, Volume 36, Issue 1, pp 138-153

Short-term memory, phonological processing, and reading ability

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Verbal short-term memory deficits are a common characteristic of children with reading problems and may markedly increase the difficulty of learning to read. Previous work suggests that the basis of the short-term memory deficit may involve limitations in phonetic coding. In the present paper, a series of experiments are reviewed which examined the role of phonological processes in short-term memory. First, a developmental study is described in which a significant relationship was found between phonetic processes and verbal memory span, but not between phonetic processes and nonverbal memory. Second, additional studies are reviewed which collectively found that children with reading problems are less accurate at phonetic encoding than are good readers, and that performance on phonetic processing corresponds with verbal memory span. No reading group differences were obtained on nonverbal perception or memory tasks. These findings suggest that both developmental and individual differences in verbal memory span are related to the efficiency of phonological processes. Practical implications of current cognitive research are discussed.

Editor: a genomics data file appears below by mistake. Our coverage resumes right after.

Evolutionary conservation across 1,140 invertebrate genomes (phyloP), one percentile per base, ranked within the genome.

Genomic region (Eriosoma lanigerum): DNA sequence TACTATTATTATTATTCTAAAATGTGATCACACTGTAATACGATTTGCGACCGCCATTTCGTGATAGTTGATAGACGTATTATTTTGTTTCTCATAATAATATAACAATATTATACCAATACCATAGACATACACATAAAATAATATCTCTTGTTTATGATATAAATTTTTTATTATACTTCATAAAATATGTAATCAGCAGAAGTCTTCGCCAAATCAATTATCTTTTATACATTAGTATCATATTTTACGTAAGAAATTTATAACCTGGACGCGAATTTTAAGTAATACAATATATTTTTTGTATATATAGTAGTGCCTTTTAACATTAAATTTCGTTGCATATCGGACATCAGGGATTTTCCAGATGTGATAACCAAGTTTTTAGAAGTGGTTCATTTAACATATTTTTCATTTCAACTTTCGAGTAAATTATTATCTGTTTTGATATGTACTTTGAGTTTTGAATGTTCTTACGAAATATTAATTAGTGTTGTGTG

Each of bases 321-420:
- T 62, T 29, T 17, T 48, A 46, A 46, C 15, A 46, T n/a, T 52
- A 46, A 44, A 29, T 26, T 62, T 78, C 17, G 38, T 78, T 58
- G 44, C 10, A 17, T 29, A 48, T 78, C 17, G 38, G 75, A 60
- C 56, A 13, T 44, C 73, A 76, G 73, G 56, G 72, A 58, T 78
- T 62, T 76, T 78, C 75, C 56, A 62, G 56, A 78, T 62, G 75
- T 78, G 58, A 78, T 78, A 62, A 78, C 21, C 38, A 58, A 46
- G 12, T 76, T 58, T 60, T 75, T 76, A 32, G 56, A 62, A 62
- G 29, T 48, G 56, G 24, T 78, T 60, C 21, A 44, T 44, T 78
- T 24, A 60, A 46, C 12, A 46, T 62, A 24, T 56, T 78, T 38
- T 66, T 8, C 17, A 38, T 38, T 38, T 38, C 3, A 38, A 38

The research was supported by NIH Grant HD-01994 to Haskins Laboratories.